14 Nov Gratitude and Recovery
This blog post was written by guest blogger, Jessica Clark, M.A., LMFT is a licensed Marriage and Family Therapist. Jessica approaches the treatment of addiction from a Mindfulness perspective while integrating elements of Cognitive Behavioral Therapy, Dialectical Behavioral Therapy and Motivational Interviewing. Jessica is in private practice in Beverly Hills. Find out more about Jessica at: www.jessicaclarktherapy.com
Please note that the opinions presented in the article are that of the author and not necessarily the opinions of RHN. RHN chooses to publish articles and share individual sites to evoke discussion and show all options, ideas and beliefs.
Thanksgiving conjures images of the Normal Rockwell family gathered around a golden turkey, warmed by a roaring fire, and taking pleasure in the simple life. However, the reality for most Americans is far from this image. Economic struggles, difficult family relationships, and the stresses of daily life keep this image from being attainable.
So how does one keep the “Thanks” in Thanksgiving amidst holiday stress? Achieving gratitude can feel like a daunting task. However, taking the time to focus on what you are most grateful for may just be the antidote to the holiday drive to have more, be more, and get more. Here are 3 simple steps to achieving gratitude.
1) Take time each day to write down what you are grateful for. Keeping a simple notepad on your nightstand is a great way to end each day. The list can contain even the most simple things: a bed to sleep in, oxygen to breathe, or simply making it through to the end of another sober day.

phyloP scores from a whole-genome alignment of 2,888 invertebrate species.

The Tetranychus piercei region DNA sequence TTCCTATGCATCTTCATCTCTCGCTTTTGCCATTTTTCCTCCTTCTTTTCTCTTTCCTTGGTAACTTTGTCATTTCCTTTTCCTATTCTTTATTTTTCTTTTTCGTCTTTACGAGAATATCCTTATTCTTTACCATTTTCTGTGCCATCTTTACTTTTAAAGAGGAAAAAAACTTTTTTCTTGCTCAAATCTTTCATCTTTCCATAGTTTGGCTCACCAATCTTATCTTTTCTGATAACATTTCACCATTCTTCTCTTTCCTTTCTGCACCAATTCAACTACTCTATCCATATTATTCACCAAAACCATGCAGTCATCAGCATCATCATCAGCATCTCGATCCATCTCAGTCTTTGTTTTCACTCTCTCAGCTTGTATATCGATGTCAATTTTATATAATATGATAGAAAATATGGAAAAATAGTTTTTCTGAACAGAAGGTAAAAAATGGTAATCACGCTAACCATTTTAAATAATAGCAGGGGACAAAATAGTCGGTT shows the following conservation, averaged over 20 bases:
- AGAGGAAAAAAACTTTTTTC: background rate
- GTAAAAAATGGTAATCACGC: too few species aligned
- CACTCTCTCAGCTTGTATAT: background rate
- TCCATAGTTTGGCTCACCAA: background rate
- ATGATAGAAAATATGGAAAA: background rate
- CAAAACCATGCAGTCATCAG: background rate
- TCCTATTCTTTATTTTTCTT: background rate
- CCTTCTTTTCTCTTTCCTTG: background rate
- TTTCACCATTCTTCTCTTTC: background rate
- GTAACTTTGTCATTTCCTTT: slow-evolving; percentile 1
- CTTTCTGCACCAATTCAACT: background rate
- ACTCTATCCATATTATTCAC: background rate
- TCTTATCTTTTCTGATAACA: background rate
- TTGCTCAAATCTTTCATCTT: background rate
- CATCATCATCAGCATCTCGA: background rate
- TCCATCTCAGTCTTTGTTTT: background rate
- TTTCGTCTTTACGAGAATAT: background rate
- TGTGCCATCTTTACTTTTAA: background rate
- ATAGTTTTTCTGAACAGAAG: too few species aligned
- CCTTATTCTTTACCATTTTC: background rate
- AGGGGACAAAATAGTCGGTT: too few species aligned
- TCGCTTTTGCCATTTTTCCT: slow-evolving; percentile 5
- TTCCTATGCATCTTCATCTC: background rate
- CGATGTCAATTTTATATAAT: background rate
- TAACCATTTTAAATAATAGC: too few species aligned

2) Connect with others. Alcohol and drug use often induces deep levels of physical and emotional isolation. Taking time to connect with others allows us to be grateful in unique ways. A former client of mine struggled with chronic negative thinking patterns. She shared with me in session that she recently had spent time with a friend who had lost the use of one side of her body due to a medical condition. The client reflected that she found it difficult to focus on her negative thoughts while in her friend’s company. Instead, she found herself grateful for the basics: her health, the ease with which she could walk, pick up items, get dressed, etc. Connecting with others can give us much-needed shift in perspective.
3) This too shall pass. When we face extremely difficult situations that feel consuming or overwhelming, it can seem impossible to create a gratitude list. Sometimes the list needs only have one item: nothing is permanent. Life’s challenges will pass. Focusing on acceptance and taking “one day at a time” can be the key to maintaining gratitude and preventing relapse.
Though the Norman Rockwell painting may escape you, while in gratitude you may find yourself able to appreciate what you already have.